Researchers found that kids who have higher BMIs tend to do a little worse on treadmill tests than thinner kids…if they’re from “lower- or middle-income neighborhoods.” The difference goes away if they’re from the more affluent neighborhoods.
Lead researcher Dr. Tajinder P. Singh, of Children’s Hospital Boston, speculates that
[K]ids from affluent neighborhoods have healthier lifestyles — better diets, more opportunities for exercise — so that even if they are overweight, they may be in good health.
Singh also points out that BMI just measures height and weight, and so it could be the more affluent kids have more muscle mass. I recall that muscle mass can depend on genetics, but it’s also greatly influenced by exercise. Ah!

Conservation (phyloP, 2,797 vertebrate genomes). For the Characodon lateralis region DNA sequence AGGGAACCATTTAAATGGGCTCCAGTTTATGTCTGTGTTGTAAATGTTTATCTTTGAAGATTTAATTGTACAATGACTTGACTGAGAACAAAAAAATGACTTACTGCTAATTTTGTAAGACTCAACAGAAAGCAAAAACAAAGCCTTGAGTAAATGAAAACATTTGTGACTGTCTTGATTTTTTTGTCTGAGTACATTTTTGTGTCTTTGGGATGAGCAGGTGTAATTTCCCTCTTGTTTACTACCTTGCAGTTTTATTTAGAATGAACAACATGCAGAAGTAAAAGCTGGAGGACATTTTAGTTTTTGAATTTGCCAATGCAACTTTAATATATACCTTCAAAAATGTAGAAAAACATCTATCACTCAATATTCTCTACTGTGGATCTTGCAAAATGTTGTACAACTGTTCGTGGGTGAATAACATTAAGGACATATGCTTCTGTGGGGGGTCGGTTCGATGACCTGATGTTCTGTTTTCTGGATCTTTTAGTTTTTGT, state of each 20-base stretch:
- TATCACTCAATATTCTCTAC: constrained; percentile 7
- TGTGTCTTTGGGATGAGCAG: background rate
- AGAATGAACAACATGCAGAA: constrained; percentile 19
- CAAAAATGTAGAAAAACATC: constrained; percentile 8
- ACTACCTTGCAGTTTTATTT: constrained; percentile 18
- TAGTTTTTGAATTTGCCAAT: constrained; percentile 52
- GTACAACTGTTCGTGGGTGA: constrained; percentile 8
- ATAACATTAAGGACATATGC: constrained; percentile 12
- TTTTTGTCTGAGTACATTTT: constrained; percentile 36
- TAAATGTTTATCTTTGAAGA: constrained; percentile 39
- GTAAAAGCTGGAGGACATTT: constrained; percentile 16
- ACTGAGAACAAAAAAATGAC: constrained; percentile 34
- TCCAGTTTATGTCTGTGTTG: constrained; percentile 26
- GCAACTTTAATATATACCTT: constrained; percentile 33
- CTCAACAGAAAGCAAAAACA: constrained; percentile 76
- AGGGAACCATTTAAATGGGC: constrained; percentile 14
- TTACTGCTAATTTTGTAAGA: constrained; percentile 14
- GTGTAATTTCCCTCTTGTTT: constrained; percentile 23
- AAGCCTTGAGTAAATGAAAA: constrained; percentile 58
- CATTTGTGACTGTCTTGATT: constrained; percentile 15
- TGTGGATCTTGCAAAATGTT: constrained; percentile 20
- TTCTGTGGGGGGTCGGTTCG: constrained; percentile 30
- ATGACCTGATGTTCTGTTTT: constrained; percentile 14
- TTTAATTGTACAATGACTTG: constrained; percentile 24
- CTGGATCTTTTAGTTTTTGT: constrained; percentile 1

So, logically speaking, does Singh then suggest that perhaps lower- to middle-income children could benefit from more opportunities to exercise?
Singh said they suggest that lower- to middle-income children stand to gain the most from losing excess weight.
Even though they’re doing treadmill fitness tests, which are … exercise.
Measuring response to … exercise.
A response that improves with … exercise.
Gee. If ALL the kids from poorer neighborhoods had averaged lesser cardio fitness, would he have suggested they should move to the better neighborhood?
Leave a Reply